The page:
One in four Sheffield women are not going for vital smear tests, statistics show

More than a quarter of women in Sheffield who should be going for tests to check for signs of a deadly cancer are neglecting to do so, figures have revealed.

Thursday, 28th February 2019, 14:03 pm
Updated Thursday, 28th February 2019, 14:07 pm
Smear test

In the city, just under 73 per cent of eligible women are taking up their invite to go for a smear test, which screens for abnormal cells that can develop into cervical cancer.

The statistic mirrors a national trend.

Smear test

“Unfortunately, there has been a fall in women nationally attending their cervical screening over the last few years,” said Kathy Wakefield, senior screening and immunisation manager at NHS England North.

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"We work closely with our NHS partners across South Yorkshire and Bassetlaw as well as Macmillan, Be Cancer Safe and Cancer Research UK, to raise awareness of the importance of cervical screening and its role in preventing cancer, as well as encouraging women to go for their screening test when invited.”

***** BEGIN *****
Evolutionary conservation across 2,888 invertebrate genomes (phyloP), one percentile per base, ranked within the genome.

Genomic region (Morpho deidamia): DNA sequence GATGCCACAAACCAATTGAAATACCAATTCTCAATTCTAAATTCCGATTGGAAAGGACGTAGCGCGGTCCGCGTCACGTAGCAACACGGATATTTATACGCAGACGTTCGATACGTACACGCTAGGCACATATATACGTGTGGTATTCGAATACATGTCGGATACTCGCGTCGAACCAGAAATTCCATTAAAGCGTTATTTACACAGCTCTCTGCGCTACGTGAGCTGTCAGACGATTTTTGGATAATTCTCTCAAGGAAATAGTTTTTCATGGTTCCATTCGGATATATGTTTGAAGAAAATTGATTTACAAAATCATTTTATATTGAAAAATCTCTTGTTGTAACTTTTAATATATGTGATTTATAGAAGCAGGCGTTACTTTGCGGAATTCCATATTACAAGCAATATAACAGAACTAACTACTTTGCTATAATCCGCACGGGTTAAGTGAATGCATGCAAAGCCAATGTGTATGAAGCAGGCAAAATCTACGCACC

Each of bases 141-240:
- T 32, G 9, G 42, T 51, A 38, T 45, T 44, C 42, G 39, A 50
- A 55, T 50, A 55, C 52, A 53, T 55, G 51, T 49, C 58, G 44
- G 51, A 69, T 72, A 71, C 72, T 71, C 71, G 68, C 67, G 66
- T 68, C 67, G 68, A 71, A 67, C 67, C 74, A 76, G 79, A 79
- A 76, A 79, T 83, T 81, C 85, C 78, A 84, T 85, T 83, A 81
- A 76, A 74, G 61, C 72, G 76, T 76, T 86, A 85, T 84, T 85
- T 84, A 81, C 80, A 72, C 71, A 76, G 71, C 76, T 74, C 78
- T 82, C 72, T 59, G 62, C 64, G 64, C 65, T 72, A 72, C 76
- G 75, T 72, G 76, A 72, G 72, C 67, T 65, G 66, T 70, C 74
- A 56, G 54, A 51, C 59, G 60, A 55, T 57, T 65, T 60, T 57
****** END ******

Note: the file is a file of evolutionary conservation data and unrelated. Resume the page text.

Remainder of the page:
Every year, the lives of 2,000 women are saved through smear tests. However, this number would be higher if more women attended screenings.

Online petitions have been created and signed to try and lower the age at which people become eligible for tests, in order to detect symptoms sooner and raise awareness of the issue. Women aged 25 to 64 are sent invites presently.

The latest petition, which aimed to lower the age to 18, gained 205,356 signatures and was discussed in Parliament in January. 

Teresa Ravenshaw, of Sheffield Mind’s cancer ambassadors programme, said mental health issues could be a key reason for woman missing their smear tests.

“Not knowing to expect can play on anxiety levels, so doing some research or talking to people can help – you can take someone with you, so if you already have a support worker they could be your chaperone.

“Finally, if you have concerns, speak to someone – family, friends or contact Sheffield Mind. Set yourself goals – make one of them to get your concerns checked out by attending a screening.” 

Dr Tim Moorhead, chair of NHS Sheffield Clinical Commissioning Group, said: “Women who don’t attend their appointments are the most vulnerable in developing more serious complications. Usually there are no symptoms with cervical cancer, so it is only by having a smear test that any abnormal cells within the cervix can be found before they develop into cancer.”

“Five minutes out of your day could save your life.Having a smear test is hugely important as early detection of any abnormalities within the cervix can lead to a better chance of successful treatment.” 

Visit www.nhs.uk/cervicalscreening for details.